Monday, November 4, 2013

Silence the Mouth


I worked the evening shift recently.  Overtime pay is good.  The workload is a lot less, with no doctors running around writing orders and no other disciplines bursting through the ward doors every two minutes, making a bee line for the nurse.

The two problems with evening shift are:
1- the other nurse
2- the supervisor

I lucked out.  The other nurse was an older man that I always got along with.  The supervisor is the most evil of them all, but he stayed away, thanks to the decades of battle that he and the older nurse have already played out, night after night.

The older nurse told me that in his country, foreigners are treated with respect and people go out of their way to be nice and helpful.  He was shocked when he arrived in the United States.  Not only did people not help him, but they went out of their way to make his day more difficult.  He studied English in his native country, but had to learn the swears and curses here.  This behavior was not only exhibited by Americans.  Immigrants from other countries also opposed him.

All of this atrocious behavior was magnified in the nurse work setting.  While the racism was usually subtle in his neighborhood or on the street, it was up-front, in-your-face, completely unveiled in the hospital.  The attendants working under him screamed at him and the supervisors backed the attendants, while adding in their own angry opinions.

He said that he has handled this situation all these years by standing firm in his professional training and skills.  He is a nurse; the attendants are not.  As such, the attendants will take direction from him, or they will be written up.  If no action is taken against them, so be it, but he has his paper trail.  As for the supervisors, he has more nursing experience in more settings than they do and he can outmaneuver them in any dispute over clinical care.  He worked as a nurse in the military in his home country; he has trauma, emergency, operating, and labor/delivery experience.  In this country, he worked in multiple areas of hospitals before finally settling in the psych hospital as his final nursing job.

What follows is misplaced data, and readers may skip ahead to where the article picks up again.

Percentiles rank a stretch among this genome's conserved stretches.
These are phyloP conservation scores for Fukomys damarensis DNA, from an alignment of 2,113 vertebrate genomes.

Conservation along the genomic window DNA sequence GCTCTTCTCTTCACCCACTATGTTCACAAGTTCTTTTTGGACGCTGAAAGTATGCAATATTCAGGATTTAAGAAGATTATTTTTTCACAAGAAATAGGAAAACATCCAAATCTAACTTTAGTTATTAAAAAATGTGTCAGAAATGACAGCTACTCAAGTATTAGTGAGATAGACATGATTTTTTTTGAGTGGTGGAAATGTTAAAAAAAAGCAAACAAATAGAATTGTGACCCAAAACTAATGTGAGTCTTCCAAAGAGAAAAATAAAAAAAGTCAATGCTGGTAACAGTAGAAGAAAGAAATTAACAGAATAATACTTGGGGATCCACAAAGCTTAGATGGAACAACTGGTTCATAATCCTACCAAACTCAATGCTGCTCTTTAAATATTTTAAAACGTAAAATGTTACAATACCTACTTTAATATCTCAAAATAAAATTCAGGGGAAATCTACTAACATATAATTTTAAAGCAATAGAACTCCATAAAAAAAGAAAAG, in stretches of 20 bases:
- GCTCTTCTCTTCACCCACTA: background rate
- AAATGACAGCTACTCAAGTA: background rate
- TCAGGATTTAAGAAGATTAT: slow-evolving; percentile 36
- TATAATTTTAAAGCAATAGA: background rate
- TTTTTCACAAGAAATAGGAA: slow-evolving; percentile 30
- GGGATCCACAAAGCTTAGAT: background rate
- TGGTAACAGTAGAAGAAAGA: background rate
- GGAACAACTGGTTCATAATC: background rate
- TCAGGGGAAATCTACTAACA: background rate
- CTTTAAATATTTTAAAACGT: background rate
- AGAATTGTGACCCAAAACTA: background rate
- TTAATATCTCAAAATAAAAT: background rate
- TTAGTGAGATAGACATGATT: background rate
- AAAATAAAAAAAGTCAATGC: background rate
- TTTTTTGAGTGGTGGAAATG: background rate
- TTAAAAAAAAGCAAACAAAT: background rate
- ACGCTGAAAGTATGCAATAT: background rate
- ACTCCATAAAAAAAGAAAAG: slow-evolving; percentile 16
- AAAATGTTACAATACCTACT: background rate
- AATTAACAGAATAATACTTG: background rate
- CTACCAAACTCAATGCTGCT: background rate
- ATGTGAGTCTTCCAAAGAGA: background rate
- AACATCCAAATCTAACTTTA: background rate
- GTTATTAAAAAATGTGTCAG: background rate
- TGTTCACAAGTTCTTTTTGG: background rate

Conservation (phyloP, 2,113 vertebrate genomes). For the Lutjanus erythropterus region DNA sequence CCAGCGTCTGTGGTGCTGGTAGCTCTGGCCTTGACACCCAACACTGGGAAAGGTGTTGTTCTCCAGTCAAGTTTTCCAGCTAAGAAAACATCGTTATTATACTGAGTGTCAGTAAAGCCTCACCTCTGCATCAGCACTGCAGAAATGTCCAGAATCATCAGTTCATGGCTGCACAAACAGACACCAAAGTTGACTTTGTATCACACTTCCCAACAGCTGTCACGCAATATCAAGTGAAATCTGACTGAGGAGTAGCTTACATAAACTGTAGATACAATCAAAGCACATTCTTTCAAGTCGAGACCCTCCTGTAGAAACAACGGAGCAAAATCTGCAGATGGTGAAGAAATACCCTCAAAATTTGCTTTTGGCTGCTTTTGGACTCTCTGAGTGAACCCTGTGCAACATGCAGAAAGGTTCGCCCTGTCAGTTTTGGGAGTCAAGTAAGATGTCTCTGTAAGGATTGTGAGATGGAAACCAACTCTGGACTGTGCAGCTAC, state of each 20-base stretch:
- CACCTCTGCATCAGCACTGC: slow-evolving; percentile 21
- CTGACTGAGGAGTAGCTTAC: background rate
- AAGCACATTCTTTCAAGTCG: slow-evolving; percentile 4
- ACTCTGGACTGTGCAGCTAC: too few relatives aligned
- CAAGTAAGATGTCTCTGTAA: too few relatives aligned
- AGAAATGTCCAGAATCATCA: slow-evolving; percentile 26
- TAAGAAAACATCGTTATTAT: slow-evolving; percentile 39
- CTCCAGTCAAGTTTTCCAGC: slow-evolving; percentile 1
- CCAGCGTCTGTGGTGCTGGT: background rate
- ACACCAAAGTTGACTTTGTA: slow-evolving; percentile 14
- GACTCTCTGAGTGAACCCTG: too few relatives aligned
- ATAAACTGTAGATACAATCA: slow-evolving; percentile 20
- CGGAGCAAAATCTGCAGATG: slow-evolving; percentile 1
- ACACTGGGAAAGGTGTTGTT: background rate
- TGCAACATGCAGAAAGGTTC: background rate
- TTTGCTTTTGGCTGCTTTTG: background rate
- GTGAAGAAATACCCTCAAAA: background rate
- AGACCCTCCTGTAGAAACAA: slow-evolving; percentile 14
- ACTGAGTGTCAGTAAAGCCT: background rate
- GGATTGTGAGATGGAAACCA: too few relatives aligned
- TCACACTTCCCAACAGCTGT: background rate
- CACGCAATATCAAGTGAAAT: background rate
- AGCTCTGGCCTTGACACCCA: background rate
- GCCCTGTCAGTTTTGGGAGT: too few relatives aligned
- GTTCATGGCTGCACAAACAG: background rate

Most of the supervisors have little nursing experience outside the psych hospital.  They are woefully inadequate to handle the simplest clinical matters.  This does not stop them from correcting other nurses that they don't like.

The older nurse told me that he does not respond to any protests by the attendants or supervisor as they occur.  He is silent.  There is no point in arguing with them.  They can't understand him, they can't respond rationally, and they will find three witnesses who heard him say terrible things.

Instead, he writes a letter and sends copies to the people involved, the Director of Nursing, the director of the hospital, and the union.  He doesn't go through the union; he copies them on the letter.  Every time one of his letters starts circulating, everyone is shocked.  They don't see the pattern.  They thought that it was just another day of bullying somebody who went away, but then a letter appears.

The older nurse said he's been called into administration several times, always to defend his letter.  In spite of his letter, he is always blamed.  According to him, he is always able to dance his way out because he writes damning information about the role everybody played in the event.  "The pen is mightier than the mouth," he added.

But all of these people still work here.  They are never fired.

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